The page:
Re: By any other name... (Yoshitaka Nakajima )

Subject: Re: By any other name...
From:    Yoshitaka Nakajima  <nakajima@xxxxxxxx>
Date:    Fri, 23 Mar 2007 00:02:58 +0900

Dear Bruno, I have a little bit philosophical answer. You can think that the sound is "either present or absent." What is really interesting is that the perceptual system seems to prefer one of the solutions in some contexts. Probably, we need an explanation at a higher level, at least in some cases. Now, there is a case, where we definitely need such an explanation. My colleagues and I recently reported an auditory phenomenon where a glide tone with a real temporal gap, where there is no sound energy, can be perceived reasonably continuous: Gerard Remijn, Yoshitaka Nakajima, and Shunsuke Tanaka, "Perceptual completion of a sound with a short silent gap," Perception (in press). Because the paper is still in press, I would like to show you the abstract here: Abstract Listeners reported the perceptual completion of a sound in stimuli consisting of two crossing frequency glides of unequal duration that shared a short silent gap (40 ms or less) at their crossing point. Even though both glides shared the gap, it was consistently perceived only in the shorter glide, whereas the longer glide could be perceptually completed. Studies on perceptual completion in the auditory domain reported so far have shown that completion of a sound with a gap occurs only if the gap is filled with energy from another sound. In the stimuli used here, however, no such substitute energy was present in the gap, showing evidence for perceptual completion of a sound without local stimulation ('modal' completion). The results show that the perceptual completion of the long glide occurred under both monaural and dichotic presentation of the gap-sharing glides, and therefore involves central stages of auditory processing. The inclusion of the gap in the short glide, rather than in both the long and the short glide, is explained in terms of auditory event and stream formation. Best regards, Yoshitaka Yoshitaka NAKAJIMA, PhD Professor, Dept. of Acoustic Design Kyushu University Fukuoka 815-8540, Japan Telephone: +81 92 553 4558 Facsimile: +81 92 553 4520 nakajima@xxxxxxxx ----- Original Message ----- From: "Bruno Repp" <repp@xxxxxxxx> To: <AUDITORY@xxxxxxxx> Sent: Thursday, March 22, 2007 11:08 PM Subject: Re: By any other name... > Dear Richard: > > There is a philosophical (or methodological?) problem I've had with > this effect for a long time: If, as you say, "the interrupting louder > sound stimulates the same peripheral receptors that would have been > stimulated if the sound had indeed been present", what proves that > the sound is actually absent? > > Best, > Bruno > > >The auditory continuity phenomenon has been the subject of several > >communications earlier this month, and several names of people > >associated with this illusion were mentioned. Massimo Grassi > >correctly stated that Vicario's name belongs on the list. He did > >indeed observe the effect in 1960, naming it "L'effetto tunnel > >acustico." But Miller and Licklider seem to have been the first > >discoverers in 1950. Several other investigators, unaware of the > >earlier publications, made their own independent discoveries. This > >led to a multiplicity of terms describing the effect including > >"picket fence effect," "auditory figure ground effect," and more > >recently, "auditory continuity effect," "auditory induction," and > >"temporal induction." > > > >The communications this month seem to have limited this phenomenon > >to the illusory continuity of steady-state tones and tone glides > >through interruptions by a louder noise. But this phenomenon is > >much broader: portions of any sound can be restored if the > >interrupting louder sound stimulates the same peripheral receptors > >that would have been stimulated if the sound had indeed been > >present. In everyday life this effect represents a sophisticated > >process that can restore portions of signals (including speech) if > >they have actually been masked. This is accomplished by > >reallocating a portion of the neural representation of the louder > >interrupting sound for the perceptual synthesis of the fainter > >signal. In support of this mechanism, it had been shown that when > >illusory restoration of the fainter sound (either a tone or speech) > >occurred, it was accompanied by a decrease in the loudness of the > >interrupting sound [R.M. Warren et al., 1994, Auditory induction: > >Reciprocal changes in alternating sounds. Perception and > >Psychophysics, 55, 313-322]. > > > >For a review of the literature, see Chapter 6 "Perception of missing > >sounds" in R.M. Warren, 1999, Auditory Perception: A New Analysis > >and Synthesis, New York: Cambridge University Press (a third > >edition is now in production by Cambridge). > > > -- > Bruno H. Repp > Haskins Laboratories > 300 George Street > New Haven, CT 06511-6624 > Tel. (203) 865-6163, ext. 236 > Fax (203) 865-8963 > > > NOTE: I am at Rutgers University, Newark, two days each week, > usually Wednesday and Friday, and don't read my > Haskins e-mail on those days. To reach me at Rutgers, send > e-mail to <repp@xxxxxxxx>. >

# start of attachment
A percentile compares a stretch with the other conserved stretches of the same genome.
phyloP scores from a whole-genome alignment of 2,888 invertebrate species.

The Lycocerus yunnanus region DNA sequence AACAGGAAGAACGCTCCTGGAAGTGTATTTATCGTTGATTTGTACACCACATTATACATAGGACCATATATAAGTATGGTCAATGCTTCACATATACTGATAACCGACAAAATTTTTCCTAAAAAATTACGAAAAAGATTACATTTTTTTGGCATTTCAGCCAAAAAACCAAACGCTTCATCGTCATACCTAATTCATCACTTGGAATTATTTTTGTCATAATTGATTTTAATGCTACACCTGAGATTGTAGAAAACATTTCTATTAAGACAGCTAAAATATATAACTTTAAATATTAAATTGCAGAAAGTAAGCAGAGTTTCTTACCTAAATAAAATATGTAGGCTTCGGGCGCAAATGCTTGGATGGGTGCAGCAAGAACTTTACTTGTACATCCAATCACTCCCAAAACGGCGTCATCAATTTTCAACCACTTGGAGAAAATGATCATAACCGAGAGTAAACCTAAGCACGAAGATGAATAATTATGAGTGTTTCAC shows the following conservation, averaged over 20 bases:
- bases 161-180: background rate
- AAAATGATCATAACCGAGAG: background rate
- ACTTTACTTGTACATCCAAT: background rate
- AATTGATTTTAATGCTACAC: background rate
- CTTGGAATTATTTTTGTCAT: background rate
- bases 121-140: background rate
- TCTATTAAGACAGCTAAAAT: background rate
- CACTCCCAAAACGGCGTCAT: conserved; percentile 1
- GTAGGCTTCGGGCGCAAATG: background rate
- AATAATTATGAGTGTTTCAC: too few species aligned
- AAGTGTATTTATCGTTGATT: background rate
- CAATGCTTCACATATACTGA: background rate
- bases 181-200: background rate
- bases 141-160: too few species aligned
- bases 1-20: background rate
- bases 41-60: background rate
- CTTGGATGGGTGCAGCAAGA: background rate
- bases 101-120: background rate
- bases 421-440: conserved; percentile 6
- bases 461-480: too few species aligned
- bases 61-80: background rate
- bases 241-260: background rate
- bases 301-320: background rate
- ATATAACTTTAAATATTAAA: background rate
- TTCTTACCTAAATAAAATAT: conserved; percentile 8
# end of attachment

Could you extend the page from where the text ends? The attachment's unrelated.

This message came from the mail archive
maintained by:
DAn Ellis <>
Electrical Engineering Dept., Columbia University